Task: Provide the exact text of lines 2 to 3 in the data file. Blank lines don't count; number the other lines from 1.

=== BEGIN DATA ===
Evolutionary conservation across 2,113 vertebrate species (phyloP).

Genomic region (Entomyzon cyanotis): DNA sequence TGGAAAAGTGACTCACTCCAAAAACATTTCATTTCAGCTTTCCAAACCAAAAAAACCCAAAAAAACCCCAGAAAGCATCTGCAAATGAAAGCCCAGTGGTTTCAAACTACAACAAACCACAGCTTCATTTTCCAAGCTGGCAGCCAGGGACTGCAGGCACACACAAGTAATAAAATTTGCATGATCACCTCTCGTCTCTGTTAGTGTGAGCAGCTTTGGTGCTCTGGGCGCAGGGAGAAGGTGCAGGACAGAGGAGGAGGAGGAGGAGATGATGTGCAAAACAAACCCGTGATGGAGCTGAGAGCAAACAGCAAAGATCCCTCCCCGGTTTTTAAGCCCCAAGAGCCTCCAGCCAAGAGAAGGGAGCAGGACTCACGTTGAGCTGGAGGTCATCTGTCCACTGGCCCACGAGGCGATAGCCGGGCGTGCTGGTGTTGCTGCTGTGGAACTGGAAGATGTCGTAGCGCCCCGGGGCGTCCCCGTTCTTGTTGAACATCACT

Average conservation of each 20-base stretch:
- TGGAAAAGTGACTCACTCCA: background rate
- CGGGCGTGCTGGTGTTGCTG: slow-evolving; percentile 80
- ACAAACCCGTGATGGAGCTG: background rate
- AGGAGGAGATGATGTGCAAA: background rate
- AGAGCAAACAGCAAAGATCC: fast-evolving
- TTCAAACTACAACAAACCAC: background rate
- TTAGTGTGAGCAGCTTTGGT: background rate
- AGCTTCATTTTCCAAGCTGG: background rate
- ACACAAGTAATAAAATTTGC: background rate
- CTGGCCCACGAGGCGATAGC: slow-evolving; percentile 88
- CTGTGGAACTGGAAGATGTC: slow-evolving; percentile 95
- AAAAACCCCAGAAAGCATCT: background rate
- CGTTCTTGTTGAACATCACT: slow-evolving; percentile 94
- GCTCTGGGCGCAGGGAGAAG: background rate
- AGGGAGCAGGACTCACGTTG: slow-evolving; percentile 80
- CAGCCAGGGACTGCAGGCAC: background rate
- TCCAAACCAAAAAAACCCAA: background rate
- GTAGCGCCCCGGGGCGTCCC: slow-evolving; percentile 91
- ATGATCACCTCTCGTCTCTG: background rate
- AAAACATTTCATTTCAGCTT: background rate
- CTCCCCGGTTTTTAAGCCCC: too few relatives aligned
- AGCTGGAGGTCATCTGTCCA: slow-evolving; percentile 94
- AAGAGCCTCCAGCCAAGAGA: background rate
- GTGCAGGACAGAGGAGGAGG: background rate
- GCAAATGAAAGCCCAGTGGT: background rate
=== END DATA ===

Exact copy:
Genomic region (Entomyzon cyanotis): DNA sequence TGGAAAAGTGACTCACTCCAAAAACATTTCATTTCAGCTTTCCAAACCAAAAAAACCCAAAAAAACCCCAGAAAGCATCTGCAAATGAAAGCCCAGTGGTTTCAAACTACAACAAACCACAGCTTCATTTTCCAAGCTGGCAGCCAGGGACTGCAGGCACACACAAGTAATAAAATTTGCATGATCACCTCTCGTCTCTGTTAGTGTGAGCAGCTTTGGTGCTCTGGGCGCAGGGAGAAGGTGCAGGACAGAGGAGGAGGAGGAGGAGATGATGTGCAAAACAAACCCGTGATGGAGCTGAGAGCAAACAGCAAAGATCCCTCCCCGGTTTTTAAGCCCCAAGAGCCTCCAGCCAAGAGAAGGGAGCAGGACTCACGTTGAGCTGGAGGTCATCTGTCCACTGGCCCACGAGGCGATAGCCGGGCGTGCTGGTGTTGCTGCTGTGGAACTGGAAGATGTCGTAGCGCCCCGGGGCGTCCCCGTTCTTGTTGAACATCACT

Average conservation of each 20-base stretch: